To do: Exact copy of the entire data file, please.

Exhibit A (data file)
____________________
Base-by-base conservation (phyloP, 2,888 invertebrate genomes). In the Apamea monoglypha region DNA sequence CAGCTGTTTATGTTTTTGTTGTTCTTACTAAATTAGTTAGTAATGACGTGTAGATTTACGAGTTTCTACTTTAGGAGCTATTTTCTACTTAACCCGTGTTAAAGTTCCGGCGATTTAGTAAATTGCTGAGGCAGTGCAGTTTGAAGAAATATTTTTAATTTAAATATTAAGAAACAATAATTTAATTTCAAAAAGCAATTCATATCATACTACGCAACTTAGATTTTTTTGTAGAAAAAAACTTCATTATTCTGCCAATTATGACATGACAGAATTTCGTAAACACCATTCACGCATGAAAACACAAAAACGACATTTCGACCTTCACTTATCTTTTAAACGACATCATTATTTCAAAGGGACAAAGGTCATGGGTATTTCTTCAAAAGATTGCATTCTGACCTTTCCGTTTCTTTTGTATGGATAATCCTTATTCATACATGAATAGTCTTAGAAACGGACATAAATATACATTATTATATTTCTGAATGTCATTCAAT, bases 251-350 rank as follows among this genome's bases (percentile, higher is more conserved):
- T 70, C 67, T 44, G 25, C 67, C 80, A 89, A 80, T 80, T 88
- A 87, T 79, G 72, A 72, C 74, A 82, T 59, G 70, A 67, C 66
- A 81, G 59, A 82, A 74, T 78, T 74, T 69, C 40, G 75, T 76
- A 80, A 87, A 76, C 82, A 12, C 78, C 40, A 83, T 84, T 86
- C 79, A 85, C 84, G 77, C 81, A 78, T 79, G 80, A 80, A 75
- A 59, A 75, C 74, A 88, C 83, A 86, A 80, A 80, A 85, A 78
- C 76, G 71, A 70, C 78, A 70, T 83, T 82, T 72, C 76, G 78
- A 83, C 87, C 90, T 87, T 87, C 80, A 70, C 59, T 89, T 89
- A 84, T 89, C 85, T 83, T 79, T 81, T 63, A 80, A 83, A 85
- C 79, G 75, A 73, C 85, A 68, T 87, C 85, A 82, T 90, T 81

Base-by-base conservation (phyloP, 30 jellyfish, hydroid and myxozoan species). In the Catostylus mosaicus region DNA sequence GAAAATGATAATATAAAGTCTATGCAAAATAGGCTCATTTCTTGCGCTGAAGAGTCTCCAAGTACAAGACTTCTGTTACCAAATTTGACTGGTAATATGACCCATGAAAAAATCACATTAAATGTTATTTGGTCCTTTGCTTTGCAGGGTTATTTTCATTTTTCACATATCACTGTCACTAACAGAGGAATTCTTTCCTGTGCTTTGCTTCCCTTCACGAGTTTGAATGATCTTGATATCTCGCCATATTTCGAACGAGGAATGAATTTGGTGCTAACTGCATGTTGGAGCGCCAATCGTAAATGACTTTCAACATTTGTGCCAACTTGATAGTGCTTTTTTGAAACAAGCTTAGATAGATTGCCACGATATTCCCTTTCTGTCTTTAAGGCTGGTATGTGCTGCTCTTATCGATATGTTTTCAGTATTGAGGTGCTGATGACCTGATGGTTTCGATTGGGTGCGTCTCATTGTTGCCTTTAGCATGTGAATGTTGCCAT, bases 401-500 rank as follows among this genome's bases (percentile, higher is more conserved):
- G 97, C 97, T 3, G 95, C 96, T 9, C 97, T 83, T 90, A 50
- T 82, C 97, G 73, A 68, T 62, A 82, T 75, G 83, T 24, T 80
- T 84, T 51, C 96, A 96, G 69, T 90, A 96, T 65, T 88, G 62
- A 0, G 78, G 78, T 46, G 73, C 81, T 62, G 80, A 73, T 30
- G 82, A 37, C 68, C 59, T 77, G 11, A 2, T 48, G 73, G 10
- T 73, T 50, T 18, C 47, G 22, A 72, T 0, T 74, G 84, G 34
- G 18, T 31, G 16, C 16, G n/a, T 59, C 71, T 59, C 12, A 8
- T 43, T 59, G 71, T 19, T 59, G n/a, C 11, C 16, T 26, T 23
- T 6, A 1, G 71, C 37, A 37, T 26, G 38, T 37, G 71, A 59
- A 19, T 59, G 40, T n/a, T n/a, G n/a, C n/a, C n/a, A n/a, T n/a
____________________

Base-by-base conservation (phyloP, 2,888 invertebrate genomes). In the Apamea monoglypha region DNA sequence CAGCTGTTTATGTTTTTGTTGTTCTTACTAAATTAGTTAGTAATGACGTGTAGATTTACGAGTTTCTACTTTAGGAGCTATTTTCTACTTAACCCGTGTTAAAGTTCCGGCGATTTAGTAAATTGCTGAGGCAGTGCAGTTTGAAGAAATATTTTTAATTTAAATATTAAGAAACAATAATTTAATTTCAAAAAGCAATTCATATCATACTACGCAACTTAGATTTTTTTGTAGAAAAAAACTTCATTATTCTGCCAATTATGACATGACAGAATTTCGTAAACACCATTCACGCATGAAAACACAAAAACGACATTTCGACCTTCACTTATCTTTTAAACGACATCATTATTTCAAAGGGACAAAGGTCATGGGTATTTCTTCAAAAGATTGCATTCTGACCTTTCCGTTTCTTTTGTATGGATAATCCTTATTCATACATGAATAGTCTTAGAAACGGACATAAATATACATTATTATATTTCTGAATGTCATTCAAT, bases 251-350 rank as follows among this genome's bases (percentile, higher is more conserved):
- T 70, C 67, T 44, G 25, C 67, C 80, A 89, A 80, T 80, T 88
- A 87, T 79, G 72, A 72, C 74, A 82, T 59, G 70, A 67, C 66
- A 81, G 59, A 82, A 74, T 78, T 74, T 69, C 40, G 75, T 76
- A 80, A 87, A 76, C 82, A 12, C 78, C 40, A 83, T 84, T 86
- C 79, A 85, C 84, G 77, C 81, A 78, T 79, G 80, A 80, A 75
- A 59, A 75, C 74, A 88, C 83, A 86, A 80, A 80, A 85, A 78
- C 76, G 71, A 70, C 78, A 70, T 83, T 82, T 72, C 76, G 78
- A 83, C 87, C 90, T 87, T 87, C 80, A 70, C 59, T 89, T 89
- A 84, T 89, C 85, T 83, T 79, T 81, T 63, A 80, A 83, A 85
- C 79, G 75, A 73, C 85, A 68, T 87, C 85, A 82, T 90, T 81

Base-by-base conservation (phyloP, 30 jellyfish, hydroid and myxozoan species). In the Catostylus mosaicus region DNA sequence GAAAATGATAATATAAAGTCTATGCAAAATAGGCTCATTTCTTGCGCTGAAGAGTCTCCAAGTACAAGACTTCTGTTACCAAATTTGACTGGTAATATGACCCATGAAAAAATCACATTAAATGTTATTTGGTCCTTTGCTTTGCAGGGTTATTTTCATTTTTCACATATCACTGTCACTAACAGAGGAATTCTTTCCTGTGCTTTGCTTCCCTTCACGAGTTTGAATGATCTTGATATCTCGCCATATTTCGAACGAGGAATGAATTTGGTGCTAACTGCATGTTGGAGCGCCAATCGTAAATGACTTTCAACATTTGTGCCAACTTGATAGTGCTTTTTTGAAACAAGCTTAGATAGATTGCCACGATATTCCCTTTCTGTCTTTAAGGCTGGTATGTGCTGCTCTTATCGATATGTTTTCAGTATTGAGGTGCTGATGACCTGATGGTTTCGATTGGGTGCGTCTCATTGTTGCCTTTAGCATGTGAATGTTGCCAT, bases 401-500 rank as follows among this genome's bases (percentile, higher is more conserved):
- G 97, C 97, T 3, G 95, C 96, T 9, C 97, T 83, T 90, A 50
- T 82, C 97, G 73, A 68, T 62, A 82, T 75, G 83, T 24, T 80
- T 84, T 51, C 96, A 96, G 69, T 90, A 96, T 65, T 88, G 62
- A 0, G 78, G 78, T 46, G 73, C 81, T 62, G 80, A 73, T 30
- G 82, A 37, C 68, C 59, T 77, G 11, A 2, T 48, G 73, G 10
- T 73, T 50, T 18, C 47, G 22, A 72, T 0, T 74, G 84, G 34
- G 18, T 31, G 16, C 16, G n/a, T 59, C 71, T 59, C 12, A 8
- T 43, T 59, G 71, T 19, T 59, G n/a, C 11, C 16, T 26, T 23
- T 6, A 1, G 71, C 37, A 37, T 26, G 38, T 37, G 71, A 59
- A 19, T 59, G 40, T n/a, T n/a, G n/a, C n/a, C n/a, A n/a, T n/a